14. Keatah

    Keatah Registered Member

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    The three major areas I feel that SSD's need improvements in are:

    1- Internal garbage collection management and trim functionality.

    2- Internal free-space consolidation and management.

    3- Lifespan, MLC NAND with 2800 p/e cycles is now being sold! And the advertisements are worded to make this look like an awesome feature. This is a far cry from enterprise duty of 100,000+ SLC NAND.

    1 & 2 will happen as a natural evolution of the technology.
    3 is happening because of marketing pressure.
     
  15. Brian K

    Brian K Imaging Specialist

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    DVD+R,

    The Intel 520 uses a SandForce Controller. What does the Cherryville refer to?
     
  16. zfactor

    zfactor Registered Member

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    its intel's version of the firmware for the sandforce in the 520
     
  17. Brian K

    Brian K Imaging Specialist

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    zfactor, thanks.

    On another tack I checked with Dell regarding SATA 3 motherboards. They kept saying, "Yes, we do have SATA 3.0 Gb/sec". Apparently their motherboards are all SATA 2 but they feign ignorance.
     
  18. aladdin

    aladdin Registered Member

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    When SSDs first came out they had a very high rate of dying, due to the controller. But they were replaced under warranty. Most of the venders used the SandForce Controller and tweaked it with propriety software. One of my very first SSD was dead on arrival, the OCZ Solid 3.

    Today all the SSDs sold are very solid and very rarely have the earlier problem. The problem with SandForce controller are ironed out and one can buy any brand with confidence that the will not fail. It is better to buy the SATA 3, as most of the SATA 2 are old and had some problem with them.

    As far as the life of SSDs is concerned, I am using them for more than a year now, and they still show 100% health.

    Just buy any brand, as they have now come long way and they are all solid. The SSDs basically have two components, the memory part (each one holds - 8GB) and the controller. Buy the cheapest reputable brand available.

    Remember, only two or four companies make memory and only two companies make the controller. So, SSDs like cars are assembled by different venders and not produced.

    Best regards,
     
  19. aladdin

    aladdin Registered Member

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    Dear Brain,

    Again Dell assembles their PCs and laptops. I usually assemble my own PCs, so much fun and so much cheaper. Of course, laptops are another story.

    Best regards,
     
  20. DVD+R

    DVD+R Registered Member

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  21. Brian K

    Brian K Imaging Specialist

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    DVD+R,

    Thanks. Interesting links.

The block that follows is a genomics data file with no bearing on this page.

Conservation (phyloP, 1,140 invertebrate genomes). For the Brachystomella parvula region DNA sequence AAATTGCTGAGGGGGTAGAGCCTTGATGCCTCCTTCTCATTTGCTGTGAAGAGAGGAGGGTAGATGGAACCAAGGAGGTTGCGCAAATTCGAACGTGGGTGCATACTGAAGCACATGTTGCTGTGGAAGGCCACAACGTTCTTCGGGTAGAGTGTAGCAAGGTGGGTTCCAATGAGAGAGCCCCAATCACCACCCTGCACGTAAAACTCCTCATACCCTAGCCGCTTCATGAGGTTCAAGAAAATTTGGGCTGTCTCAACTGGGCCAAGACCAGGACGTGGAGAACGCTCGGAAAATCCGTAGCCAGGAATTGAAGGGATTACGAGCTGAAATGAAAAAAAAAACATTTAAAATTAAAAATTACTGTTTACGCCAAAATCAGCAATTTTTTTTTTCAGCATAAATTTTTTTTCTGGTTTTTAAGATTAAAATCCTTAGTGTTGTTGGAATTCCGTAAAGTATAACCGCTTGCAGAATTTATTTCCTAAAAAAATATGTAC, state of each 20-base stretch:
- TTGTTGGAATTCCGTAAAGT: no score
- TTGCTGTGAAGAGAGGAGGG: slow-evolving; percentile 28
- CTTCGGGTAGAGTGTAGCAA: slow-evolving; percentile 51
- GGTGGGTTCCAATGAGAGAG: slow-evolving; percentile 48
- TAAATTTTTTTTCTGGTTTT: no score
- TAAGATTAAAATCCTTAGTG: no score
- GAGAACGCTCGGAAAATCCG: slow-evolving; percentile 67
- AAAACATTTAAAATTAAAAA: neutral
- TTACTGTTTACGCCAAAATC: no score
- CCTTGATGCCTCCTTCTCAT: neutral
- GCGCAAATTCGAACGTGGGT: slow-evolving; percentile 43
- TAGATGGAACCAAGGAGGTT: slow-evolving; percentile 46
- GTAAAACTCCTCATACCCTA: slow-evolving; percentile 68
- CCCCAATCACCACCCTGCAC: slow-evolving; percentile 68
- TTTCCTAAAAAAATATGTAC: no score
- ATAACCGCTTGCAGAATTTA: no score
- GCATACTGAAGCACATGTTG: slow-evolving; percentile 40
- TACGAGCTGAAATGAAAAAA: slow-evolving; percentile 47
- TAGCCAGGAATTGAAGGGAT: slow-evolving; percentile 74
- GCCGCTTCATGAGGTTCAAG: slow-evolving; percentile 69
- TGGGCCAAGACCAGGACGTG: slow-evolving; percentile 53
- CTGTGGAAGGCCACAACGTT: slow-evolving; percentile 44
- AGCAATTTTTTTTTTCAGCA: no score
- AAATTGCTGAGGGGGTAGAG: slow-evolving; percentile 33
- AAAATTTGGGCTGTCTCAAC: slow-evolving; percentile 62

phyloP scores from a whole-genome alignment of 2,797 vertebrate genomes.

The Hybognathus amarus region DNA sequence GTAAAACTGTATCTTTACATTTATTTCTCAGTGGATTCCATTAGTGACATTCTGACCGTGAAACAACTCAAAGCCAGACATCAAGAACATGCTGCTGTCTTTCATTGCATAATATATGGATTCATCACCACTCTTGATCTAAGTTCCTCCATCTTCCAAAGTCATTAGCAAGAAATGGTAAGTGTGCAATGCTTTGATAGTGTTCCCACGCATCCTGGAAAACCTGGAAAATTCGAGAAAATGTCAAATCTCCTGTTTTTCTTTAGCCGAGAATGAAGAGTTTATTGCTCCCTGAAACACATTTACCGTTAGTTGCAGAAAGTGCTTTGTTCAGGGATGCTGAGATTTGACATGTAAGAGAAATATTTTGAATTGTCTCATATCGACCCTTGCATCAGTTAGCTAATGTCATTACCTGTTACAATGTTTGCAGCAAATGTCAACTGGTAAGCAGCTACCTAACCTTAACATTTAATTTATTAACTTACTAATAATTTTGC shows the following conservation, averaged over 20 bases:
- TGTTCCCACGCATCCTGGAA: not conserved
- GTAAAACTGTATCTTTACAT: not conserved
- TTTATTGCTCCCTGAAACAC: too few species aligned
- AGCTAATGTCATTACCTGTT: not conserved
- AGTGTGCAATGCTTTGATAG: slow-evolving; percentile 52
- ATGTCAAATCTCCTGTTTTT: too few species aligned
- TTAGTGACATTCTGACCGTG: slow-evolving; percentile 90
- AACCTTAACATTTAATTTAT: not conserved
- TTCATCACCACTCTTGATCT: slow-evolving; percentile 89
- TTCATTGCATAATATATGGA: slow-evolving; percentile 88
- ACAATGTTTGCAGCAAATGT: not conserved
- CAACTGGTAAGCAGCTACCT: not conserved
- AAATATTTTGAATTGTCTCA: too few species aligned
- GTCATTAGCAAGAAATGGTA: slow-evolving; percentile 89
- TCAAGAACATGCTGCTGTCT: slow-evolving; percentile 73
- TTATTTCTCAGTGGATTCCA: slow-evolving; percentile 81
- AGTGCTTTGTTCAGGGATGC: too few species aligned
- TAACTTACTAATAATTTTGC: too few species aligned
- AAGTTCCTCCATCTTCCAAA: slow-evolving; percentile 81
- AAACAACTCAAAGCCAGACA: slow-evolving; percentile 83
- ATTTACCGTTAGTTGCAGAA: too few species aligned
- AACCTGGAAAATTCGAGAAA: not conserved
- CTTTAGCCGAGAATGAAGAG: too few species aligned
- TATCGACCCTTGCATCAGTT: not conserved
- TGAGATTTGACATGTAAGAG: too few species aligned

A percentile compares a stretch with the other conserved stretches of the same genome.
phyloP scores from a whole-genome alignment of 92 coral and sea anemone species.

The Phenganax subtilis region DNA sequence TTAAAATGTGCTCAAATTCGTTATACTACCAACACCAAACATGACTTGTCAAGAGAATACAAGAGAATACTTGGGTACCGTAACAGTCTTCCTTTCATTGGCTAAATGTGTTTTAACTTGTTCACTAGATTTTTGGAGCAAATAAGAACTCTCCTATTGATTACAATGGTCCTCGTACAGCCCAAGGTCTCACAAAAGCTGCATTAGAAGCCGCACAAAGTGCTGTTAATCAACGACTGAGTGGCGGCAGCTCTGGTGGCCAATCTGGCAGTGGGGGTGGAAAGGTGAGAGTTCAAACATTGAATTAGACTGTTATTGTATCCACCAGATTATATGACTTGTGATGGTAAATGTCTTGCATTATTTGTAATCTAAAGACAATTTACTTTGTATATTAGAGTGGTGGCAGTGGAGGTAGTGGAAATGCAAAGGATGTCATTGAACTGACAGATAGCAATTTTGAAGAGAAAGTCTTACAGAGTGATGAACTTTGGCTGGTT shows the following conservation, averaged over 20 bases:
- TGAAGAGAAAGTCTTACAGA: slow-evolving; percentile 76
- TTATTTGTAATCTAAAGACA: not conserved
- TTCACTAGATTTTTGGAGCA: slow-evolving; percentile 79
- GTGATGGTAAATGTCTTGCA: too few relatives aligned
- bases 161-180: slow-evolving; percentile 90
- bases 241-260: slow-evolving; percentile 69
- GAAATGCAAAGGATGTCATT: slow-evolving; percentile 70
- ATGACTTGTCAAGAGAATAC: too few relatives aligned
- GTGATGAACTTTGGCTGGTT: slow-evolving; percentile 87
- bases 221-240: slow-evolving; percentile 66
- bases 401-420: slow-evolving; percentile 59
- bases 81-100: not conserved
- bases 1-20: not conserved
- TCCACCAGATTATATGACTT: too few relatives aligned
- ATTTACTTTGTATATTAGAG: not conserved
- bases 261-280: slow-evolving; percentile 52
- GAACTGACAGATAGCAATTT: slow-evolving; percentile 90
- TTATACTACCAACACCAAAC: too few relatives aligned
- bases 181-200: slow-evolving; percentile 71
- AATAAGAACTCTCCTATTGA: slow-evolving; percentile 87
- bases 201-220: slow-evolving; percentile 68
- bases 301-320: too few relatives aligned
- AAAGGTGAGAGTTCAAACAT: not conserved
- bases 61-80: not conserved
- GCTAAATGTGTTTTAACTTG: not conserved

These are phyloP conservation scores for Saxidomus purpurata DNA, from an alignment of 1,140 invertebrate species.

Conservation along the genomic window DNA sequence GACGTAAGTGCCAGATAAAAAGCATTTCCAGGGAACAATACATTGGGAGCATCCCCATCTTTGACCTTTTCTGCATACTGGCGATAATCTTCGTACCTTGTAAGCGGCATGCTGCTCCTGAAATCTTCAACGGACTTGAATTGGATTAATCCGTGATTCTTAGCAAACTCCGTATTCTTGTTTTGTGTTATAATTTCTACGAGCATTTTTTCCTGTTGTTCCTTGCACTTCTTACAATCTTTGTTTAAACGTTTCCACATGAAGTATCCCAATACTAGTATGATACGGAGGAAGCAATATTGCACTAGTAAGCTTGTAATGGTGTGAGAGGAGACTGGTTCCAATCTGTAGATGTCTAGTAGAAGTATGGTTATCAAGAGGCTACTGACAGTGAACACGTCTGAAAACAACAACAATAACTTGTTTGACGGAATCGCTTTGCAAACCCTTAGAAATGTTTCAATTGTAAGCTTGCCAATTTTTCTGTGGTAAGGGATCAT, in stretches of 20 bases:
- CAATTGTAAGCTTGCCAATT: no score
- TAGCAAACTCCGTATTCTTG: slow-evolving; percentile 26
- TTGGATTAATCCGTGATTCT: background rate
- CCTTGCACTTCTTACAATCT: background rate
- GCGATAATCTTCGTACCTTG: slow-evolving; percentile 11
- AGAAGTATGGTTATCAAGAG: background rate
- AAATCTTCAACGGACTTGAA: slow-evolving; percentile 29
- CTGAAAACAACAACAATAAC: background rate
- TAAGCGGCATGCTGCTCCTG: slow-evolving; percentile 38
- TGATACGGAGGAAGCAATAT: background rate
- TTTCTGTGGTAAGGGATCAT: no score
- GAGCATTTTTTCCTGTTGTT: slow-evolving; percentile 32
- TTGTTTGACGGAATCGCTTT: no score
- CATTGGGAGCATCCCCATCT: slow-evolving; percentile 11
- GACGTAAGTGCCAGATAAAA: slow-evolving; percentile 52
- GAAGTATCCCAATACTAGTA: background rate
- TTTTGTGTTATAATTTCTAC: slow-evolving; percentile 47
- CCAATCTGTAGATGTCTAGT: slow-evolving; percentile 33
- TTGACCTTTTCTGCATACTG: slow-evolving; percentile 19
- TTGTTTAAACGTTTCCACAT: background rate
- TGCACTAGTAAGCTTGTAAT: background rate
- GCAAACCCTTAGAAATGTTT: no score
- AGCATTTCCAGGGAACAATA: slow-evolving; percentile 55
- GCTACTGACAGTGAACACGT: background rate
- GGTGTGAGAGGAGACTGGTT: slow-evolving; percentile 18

22. treehouse786

    treehouse786 Registered Member

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    hi brian, salaam KOR!

    i must say i disagree with KOR with regards to perceivable difference in speed for sata 2/3 controllers. i own intel and OCZ SSD's running on the latest AMD sata 3 chipsets and i do notice the difference from when i used to run them on sata 2.

    but it is more noticable with the OCZ than with the intel SSD, maybe because intel drives have a generally higher IOPS than any other. so while sata 2 probably makes no difference to SSD's with high IOPS, it makes a hell of a difference with SSD's with high sequential read speeds (eg, OCZ vertex 4). but again this is only a factor if you do alot of large file transfers from 1 SSD to another SSD like me.
     
  23. Brian K

    Brian K Imaging Specialist

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    tree,

    Interesting. I understand your point about SSD to SSD transfer.

    At present I have two big HDs. When I create a backup image I get a write speed of about 30 MB/sec with compression and 95 MB/sec without compression. So compression is the bottleneck. I wonder if imaging an SSD will be faster if compression is the bottleneck?
     
  24. treehouse786

    treehouse786 Registered Member

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    the reason compression is the bottleneck is because the compression is happening on a spinning platter so in essence compression is not the bottle neck but rather its your hard drives which are the bottle neck because that is where the compression is happening.

    from my experience this is the order of fastest performance to slowest performance (imaging);

    SSD to SSD > stupidly fast
    SSD to HDD > very fast
    HDD to SSD > slightly faster than HDD to HDD
    HDD to HDD > your current performance
     
  25. Brian K

    Brian K Imaging Specialist

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    Great. I'll let you know my results. I just ordered the Intel 520 Series 120 GB SSD.